Friday, November 19, 2010

Who was General Tso, and What’s the deal with the Chicken?

I’ve purchased cars from General Motors.  I’ve had General Anesthesia.  I’ve seen movies about General Patton and General MacArthur.  But, who was General Tso, and what’s with his Chicken?

This question must have boggled the mind of everyone who has ever seen this famous dish listed on the menu in a Chinese restaurant.   Having never thought to ask anyone in any of the restaurants where I have ordered the Generals chicken, I felt the time was right to answer that age old question for you, our faithful  readers.

General Tso Tsungtang, or as his name is spelled in modern Pinyin, Zuo Zongtang, was born on Nov. 10, 1812, and died on Sept. 5, 1885. He was a frighteningly gifted military leader during the waning of the Qing dynasty, a figure perhaps the Chinese equivalent of the American Civil War commander William Tecumseh Sherman. He served with brilliant distinction during China's greatest civil war, the 14-year-long Taiping Rebellion, which claimed millions of lives.

Tso was utterly ruthless. He smashed the Taiping rebels in four provinces, put down an unrelated revolt called the Nian Rebellion, then marched west and reconquered Chinese Turkestan from Muslim rebels.

Arthur W. Hummel devotes five double-columned pages to the general in the monumental 1944 "Eminent Chinese of the Ch'ing Period (1644-1912)" published by the Library of Congress.

Tso emerges from several sources as a self-made man, born in Hunan province, a hilly hot-tempered heartland, whose cuisine
rivals that of Sichuan for sheer firepower. (While Sichuan food is hot right up front, in the mouth, in your face; Hunanese cuisine tends to build up inside you, like a slow charcoal fire, until you feel as though your belly is filled with burning coals.)

As a young man Tso flunked the official court exams three times, a terrible disgrace. He returned home, married and devoted himself to practical studies, like agriculture and geography. He took up silkworm farming and tea farming
and chose a gentle sobriquet, calling himself "The Husbandman of the River Hsiang." Like Sherman, stuck teaching at a military academy in Louisiana on the eve of the Civil War, he seemed washed up.

He was 38 when the Taiping Rebellion broke out in 1850. For the rest of his life, Tso would wield the sword, becoming one of the most remarkably successful military commanders in Chinese history.

The Taiping Rebellion -- a movement that in part advocated Christian doctrine -- nearly toppled the Qing dynasty. It was founded by Hong Xiuquan, a Chinese mystic who believed he was the younger brother of Jesus. The whole astonishing episode has been described admirably by Yale scholar Jonathan Spence in his "God's Chinese Son." (Norton, 1996).

Tso made war, and war made Tso. He began his military career as an adjutant and secretary for the governor of Hunan province. He raised a force of 5,000 volunteers and took the field in September 1860, driving the Taiping rebels out of Hunan and Guangxi provinces, into coastal Zhejiang. There he captured the big cities of Shaoxing, still famous for its sherrylike
rice wine. From there he pushed south into Fujian and Guangdong provinces, where the revolt had first begun and spread, and had crushed the Taipings by the time the rebellion ended in 1864.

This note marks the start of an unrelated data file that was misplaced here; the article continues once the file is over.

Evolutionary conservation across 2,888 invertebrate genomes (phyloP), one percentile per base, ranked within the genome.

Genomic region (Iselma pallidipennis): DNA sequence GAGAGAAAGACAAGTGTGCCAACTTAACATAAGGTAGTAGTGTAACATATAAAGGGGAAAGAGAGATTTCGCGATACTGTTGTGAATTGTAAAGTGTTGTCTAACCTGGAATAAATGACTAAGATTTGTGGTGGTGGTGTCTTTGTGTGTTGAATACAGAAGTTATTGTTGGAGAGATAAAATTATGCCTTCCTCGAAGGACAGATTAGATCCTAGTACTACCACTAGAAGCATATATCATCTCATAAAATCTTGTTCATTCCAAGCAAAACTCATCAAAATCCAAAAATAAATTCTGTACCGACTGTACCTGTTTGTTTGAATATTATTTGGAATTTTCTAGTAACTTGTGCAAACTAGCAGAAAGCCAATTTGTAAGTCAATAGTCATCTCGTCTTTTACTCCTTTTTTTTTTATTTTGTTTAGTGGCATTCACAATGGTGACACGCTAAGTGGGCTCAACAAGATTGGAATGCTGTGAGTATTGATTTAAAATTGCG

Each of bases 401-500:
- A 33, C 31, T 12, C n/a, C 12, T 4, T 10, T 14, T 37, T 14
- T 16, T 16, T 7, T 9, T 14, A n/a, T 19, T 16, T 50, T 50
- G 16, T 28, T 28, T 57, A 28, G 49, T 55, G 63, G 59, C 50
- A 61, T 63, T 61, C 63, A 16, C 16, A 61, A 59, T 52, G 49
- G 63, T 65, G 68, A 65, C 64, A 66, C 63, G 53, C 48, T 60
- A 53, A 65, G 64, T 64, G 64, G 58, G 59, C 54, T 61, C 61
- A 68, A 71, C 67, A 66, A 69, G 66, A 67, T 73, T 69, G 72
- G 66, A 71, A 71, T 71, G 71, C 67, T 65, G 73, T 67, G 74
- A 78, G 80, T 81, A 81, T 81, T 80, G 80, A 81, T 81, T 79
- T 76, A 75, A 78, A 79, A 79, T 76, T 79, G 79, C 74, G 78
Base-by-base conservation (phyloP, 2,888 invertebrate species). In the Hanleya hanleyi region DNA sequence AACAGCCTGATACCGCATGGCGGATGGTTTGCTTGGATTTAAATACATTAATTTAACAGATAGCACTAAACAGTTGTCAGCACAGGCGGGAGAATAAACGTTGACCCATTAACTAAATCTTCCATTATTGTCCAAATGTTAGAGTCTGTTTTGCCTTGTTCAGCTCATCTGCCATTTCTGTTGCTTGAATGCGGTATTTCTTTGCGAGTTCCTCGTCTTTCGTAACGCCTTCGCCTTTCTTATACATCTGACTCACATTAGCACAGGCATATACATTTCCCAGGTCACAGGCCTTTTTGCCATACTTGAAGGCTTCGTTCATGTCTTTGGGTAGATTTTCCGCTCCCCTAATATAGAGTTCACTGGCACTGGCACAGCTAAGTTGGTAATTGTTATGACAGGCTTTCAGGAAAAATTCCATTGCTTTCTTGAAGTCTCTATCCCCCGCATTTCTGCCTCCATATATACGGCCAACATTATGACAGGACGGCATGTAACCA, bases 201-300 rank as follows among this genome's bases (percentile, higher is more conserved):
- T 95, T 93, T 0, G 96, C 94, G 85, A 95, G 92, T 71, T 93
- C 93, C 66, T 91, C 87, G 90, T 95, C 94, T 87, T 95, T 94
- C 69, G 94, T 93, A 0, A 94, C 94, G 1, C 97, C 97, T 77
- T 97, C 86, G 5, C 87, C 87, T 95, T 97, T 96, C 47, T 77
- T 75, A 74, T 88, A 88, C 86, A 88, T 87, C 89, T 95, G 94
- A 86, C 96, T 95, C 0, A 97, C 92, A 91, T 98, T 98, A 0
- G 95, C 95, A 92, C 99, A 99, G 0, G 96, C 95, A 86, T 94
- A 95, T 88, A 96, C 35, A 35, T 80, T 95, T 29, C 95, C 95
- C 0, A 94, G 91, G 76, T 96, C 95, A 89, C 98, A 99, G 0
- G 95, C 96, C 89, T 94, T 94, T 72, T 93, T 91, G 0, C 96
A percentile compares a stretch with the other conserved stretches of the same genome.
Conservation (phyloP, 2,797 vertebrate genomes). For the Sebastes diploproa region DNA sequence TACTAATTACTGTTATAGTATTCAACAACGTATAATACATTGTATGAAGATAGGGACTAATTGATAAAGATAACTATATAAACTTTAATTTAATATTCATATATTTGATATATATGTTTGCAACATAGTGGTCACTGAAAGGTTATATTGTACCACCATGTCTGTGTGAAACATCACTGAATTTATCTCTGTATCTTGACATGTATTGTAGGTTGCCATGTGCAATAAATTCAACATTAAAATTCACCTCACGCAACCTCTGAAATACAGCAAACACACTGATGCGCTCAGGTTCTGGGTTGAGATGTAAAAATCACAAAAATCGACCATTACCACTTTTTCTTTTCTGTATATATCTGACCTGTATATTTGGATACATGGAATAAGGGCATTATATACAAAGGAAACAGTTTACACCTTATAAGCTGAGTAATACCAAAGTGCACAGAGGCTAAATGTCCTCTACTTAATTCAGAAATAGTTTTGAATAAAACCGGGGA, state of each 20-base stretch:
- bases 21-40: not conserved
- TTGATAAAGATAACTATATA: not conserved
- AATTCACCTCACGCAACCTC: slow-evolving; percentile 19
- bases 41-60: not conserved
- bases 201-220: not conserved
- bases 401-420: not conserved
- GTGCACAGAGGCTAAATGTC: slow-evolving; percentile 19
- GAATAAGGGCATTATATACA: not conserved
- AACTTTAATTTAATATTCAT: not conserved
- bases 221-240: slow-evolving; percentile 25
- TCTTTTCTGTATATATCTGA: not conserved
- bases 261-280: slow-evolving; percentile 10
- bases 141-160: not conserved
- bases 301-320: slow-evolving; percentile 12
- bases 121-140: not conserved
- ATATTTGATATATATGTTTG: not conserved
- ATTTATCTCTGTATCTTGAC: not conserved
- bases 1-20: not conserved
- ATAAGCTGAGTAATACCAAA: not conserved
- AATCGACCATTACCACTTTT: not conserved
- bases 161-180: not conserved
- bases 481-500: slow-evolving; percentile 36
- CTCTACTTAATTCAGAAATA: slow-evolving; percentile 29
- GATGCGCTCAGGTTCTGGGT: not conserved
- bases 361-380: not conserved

The Taiping Rebellion was the greatest upheaval in 19th century China. It caused massive displacements and shifts in population. Hundreds of thousands of people fled or emigrated, many to America, where they worked building the transcontinental railroad, which was completed in 1869.

So now you know.  The General came from a part of China where the spiciest of foods are found, Hunan Province.  General Tso’s Chicken is no exception. It's generally served very spicy,  prepared with hot red chili peppers throughout. We've tamed this one down a bit. However, Judy and I like our foods to have a kick. You may want to have a few extra paper napkins available for wiping, should that become necessary.  

Please enjoy!

General Tso’s Chicken with Rice


General Tso's Chicken with Jasmine Rice
¾ cup chicken broth, low sodium, canned

1 ½ Tbsp cornstarch

2 Tbsp Sugar

2 Tbsp Soy Sauce, low sodium

1 Tbsp Apple Cider Vinegar

1 tsp Ginger, fresh, ground

2 tsp Peanut oil

2 medium Scallions, chopped

2 medium garlic cloves, minced

1 tsp Red pepper flakes

1 pound Chicken Breast, boneless, skinless, cut into 1 – 2 inch pieces

2 cups White Rice, cooked. (We prefer the Trader Joes Organic Jasmine Rice for this dish)


In a medium bowl, whisk together Broth, Cornstarch, Sugar, Soy sauce, Vinegar and Ginger. Set aside

Heat Oil in a wok or large skillet, over medium-high heat. Add Scallions, Garlic and Red Pepper flakes; Cook, stirring frequently for 2 minutes.

Add Chicken; Saute until the chicken has browned on all sides, about 5 minutes.

Add reserved Sauce to pan, reduce heat and simmer until sauce thickens and chicken is cooked through, about 3 minutes.

Serve Chicken and Sauce over Rice.

Yields about 1 Cup Chicken and ½ cup Rice per serving.  PointsPlus Value per serving is 7. 

Level of difficulty is Easy. Prep time is 20 minutes. Cooking time is 10 minutes.

Weight Watchers is a trademark of Weight Watchers Intl. Inc.

Photo by Barry Baruh

We welcome your comments

1 comment:

  1. Thanks for the history on the General, I have always wondered about that! Beautiful presentation and love the chop stix!